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Gov. Parson seeks new office to improve Missouri's response to floods and drought | Politics - Energy And Water Development Corp

Gov. Parson seeks new office to improve Missouri’s response to floods and drought | Politics

JEFFERSON CITY — Gov. Mike Parson is asking lawmakers for $10.4 million to create a better way to predict and monitor floods and drought in Missouri.

Budget documents released Wednesday show his request for the Missouri Department of Natural Resources to launch the Missouri Hydrology Information Center, which could help improve the state’s preparation and response to water-related events.

The call for the new agency is in response to the 2019 floods in the Missouri and Mississippi river basins, which caused an estimated $20 billion in losses.

“The magnitude of this event and the subsequent understanding that we have to approach these events differently, in part by moving from a reactive to proactive approach, has demonstrated the need for a suite of innovative approaches to ensure better flood protection and future flood resiliency in Missouri,” DNR spokeswoman Connie Patterson said.

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Although Patterson didn’t directly attribute the flooding to climate change, she acknowledged the 2019 floods were different from a devastating flood in 1993.

“Duration of flooding well surpassed that of the 1993 flood, with locations on the Missouri River in declared flood state for 279 days and on the Mississippi for close to 100 days. Further, analysis shows that we are seeing and can expect to see more frequent and intense rain events,” Patterson said.

The new office is among a handful of budget requests that have links to Missouri’s major waterways.

Parson also wants to spend $27 million in federal pandemic relief funds on a project at Columbia Bottoms, which is north of St. Louis where the Missouri and Mississippi rivers meet.

That project is designed to secure more than 3,000 acres of forested wetland at the confluence for additional flood storage. It also will relocate a road that was damaged in the 2019 flooding and add other features aimed at maintaining access to the river in the region.

If funded, the new center will attempt to improve the current system of measuring stream depth to provide more real-time stream level data at numerous statewide locations.

That enhanced monitoring will help forecast and communicate flood risks.

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“It will also help with the creation of flood inundation maps showing the extent and depth of predicted flood waters for dozens of Missouri communities,” Patterson said.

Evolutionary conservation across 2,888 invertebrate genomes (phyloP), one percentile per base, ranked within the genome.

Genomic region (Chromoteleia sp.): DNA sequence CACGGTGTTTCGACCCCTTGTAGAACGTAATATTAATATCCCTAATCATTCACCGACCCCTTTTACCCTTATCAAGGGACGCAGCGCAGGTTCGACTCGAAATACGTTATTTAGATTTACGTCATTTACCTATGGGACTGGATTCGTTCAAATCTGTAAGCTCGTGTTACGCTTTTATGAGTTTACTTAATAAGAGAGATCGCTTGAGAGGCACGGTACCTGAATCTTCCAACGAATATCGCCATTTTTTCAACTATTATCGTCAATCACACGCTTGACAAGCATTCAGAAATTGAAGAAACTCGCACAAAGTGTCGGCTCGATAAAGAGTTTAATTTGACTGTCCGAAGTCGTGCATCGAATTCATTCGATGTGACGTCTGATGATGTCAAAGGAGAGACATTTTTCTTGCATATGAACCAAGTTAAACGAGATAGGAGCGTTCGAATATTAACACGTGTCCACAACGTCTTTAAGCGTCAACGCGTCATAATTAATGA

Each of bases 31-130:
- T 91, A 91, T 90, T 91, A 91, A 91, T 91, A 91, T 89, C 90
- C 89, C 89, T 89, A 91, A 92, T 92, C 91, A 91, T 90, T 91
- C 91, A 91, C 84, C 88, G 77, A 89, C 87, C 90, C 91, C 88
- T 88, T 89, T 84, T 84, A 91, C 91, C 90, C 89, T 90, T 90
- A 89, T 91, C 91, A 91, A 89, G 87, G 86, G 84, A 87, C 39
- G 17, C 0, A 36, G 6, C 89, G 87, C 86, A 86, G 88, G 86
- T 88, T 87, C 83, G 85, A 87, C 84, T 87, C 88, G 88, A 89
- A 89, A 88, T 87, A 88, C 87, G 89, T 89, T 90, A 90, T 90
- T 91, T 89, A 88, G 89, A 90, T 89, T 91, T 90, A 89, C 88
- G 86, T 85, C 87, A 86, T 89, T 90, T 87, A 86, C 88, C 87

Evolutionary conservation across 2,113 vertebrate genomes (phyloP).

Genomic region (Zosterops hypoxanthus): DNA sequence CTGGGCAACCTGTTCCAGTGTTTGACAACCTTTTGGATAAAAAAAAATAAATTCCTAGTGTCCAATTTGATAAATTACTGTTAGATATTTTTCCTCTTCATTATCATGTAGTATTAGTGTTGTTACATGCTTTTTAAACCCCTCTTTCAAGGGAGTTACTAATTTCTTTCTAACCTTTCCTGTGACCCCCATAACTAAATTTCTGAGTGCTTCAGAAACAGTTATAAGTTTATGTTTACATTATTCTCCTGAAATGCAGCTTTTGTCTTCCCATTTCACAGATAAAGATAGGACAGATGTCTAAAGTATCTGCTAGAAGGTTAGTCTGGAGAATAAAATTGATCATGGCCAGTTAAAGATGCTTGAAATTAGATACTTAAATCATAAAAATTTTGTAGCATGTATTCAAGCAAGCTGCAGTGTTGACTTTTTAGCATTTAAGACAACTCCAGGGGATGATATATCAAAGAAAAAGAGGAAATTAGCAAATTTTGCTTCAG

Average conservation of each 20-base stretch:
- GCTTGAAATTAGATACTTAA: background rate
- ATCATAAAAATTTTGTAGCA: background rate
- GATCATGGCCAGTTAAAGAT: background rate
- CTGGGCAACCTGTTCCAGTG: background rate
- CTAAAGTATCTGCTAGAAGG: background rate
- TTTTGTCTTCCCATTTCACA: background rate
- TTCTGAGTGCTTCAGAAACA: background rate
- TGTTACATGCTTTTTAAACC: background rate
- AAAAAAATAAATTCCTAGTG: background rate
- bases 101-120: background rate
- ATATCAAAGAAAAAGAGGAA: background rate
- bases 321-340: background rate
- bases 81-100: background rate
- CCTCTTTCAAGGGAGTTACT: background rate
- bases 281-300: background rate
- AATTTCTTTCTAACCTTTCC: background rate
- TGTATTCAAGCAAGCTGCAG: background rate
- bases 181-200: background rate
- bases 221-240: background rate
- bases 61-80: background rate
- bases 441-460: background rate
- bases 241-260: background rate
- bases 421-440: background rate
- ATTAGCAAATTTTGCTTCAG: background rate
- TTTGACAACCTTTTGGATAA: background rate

The maps will be designed to quickly show people flood risk and help them make decisions to ensure their safety and protect property, she added.

The center also will work on drought-related issues by improving the mapping of underground aquifers, particularly in northern Missouri, where water supplies are scarcer.

It also will expand the state’s Missouri soil moisture network to provide a better early warning mechanism for a developing drought.

The proposal is already gaining some support in the Legislature.

Sen. Dan Hegeman, R-Cosby, who is chairman of the Senate’s budget committee, said he was reviewing the request and was encouraged by the governor’s attention to water issues.

Hegeman represents a largely rural northwest Missouri district that was heavily affected by the 2019 drought when the Missouri River topped levees, inundated roadways and kept farmers out of fields for months.

The proposed new office is one result of a special task force formed during the 2019 flood.

The working group was chaired by top state agency officials, as well as representatives of farm groups, levee districts and county officials.

The Governor’s Flood Recovery Advisory Working Group in its final report submitted in May 2020, recommended the state develop an enhanced flood-monitoring system, and that such a system should include and draw upon the expertise of various university and state and federal government partners and be tailored to the specific needs of Missouri.

Patterson acknowledged that some of the information collected by the new office may already be in the hands of other agencies, ranging from the U.S. Geological Survey to the state’s emergency management agency.

But she said the office will attempt to serve as a clearinghouse to give residents and communities user-friendly information.

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